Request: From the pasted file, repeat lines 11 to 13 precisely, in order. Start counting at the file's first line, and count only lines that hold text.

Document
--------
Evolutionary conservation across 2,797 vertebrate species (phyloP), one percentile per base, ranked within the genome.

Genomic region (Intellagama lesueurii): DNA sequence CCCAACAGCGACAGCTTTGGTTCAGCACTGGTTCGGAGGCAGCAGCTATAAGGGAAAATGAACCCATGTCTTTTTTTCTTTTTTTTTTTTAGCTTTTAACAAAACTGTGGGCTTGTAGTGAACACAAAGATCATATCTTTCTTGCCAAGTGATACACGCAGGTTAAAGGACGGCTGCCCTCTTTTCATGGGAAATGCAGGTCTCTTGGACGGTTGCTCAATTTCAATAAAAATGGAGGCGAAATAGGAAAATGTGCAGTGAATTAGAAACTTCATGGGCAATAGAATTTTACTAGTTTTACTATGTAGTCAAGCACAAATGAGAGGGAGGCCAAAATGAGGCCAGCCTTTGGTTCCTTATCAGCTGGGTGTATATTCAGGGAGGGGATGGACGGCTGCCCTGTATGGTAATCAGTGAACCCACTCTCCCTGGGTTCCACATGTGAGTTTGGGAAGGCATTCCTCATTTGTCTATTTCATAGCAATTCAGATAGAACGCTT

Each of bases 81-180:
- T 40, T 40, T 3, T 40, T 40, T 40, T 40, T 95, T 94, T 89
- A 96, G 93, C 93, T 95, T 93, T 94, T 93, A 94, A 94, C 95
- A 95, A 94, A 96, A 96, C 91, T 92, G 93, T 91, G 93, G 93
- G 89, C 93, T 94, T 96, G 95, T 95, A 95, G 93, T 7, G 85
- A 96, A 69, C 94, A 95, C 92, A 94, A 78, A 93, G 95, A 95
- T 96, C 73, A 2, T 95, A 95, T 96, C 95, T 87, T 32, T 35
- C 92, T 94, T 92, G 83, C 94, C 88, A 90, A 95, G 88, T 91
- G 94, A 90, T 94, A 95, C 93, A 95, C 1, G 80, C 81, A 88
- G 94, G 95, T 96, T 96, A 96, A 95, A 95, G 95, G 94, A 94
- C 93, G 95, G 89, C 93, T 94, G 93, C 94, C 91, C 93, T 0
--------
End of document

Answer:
- G 94, A 90, T 94, A 95, C 93, A 95, C 1, G 80, C 81, A 88
- G 94, G 95, T 96, T 96, A 96, A 95, A 95, G 95, G 94, A 94
- C 93, G 95, G 89, C 93, T 94, G 93, C 94, C 91, C 93, T 0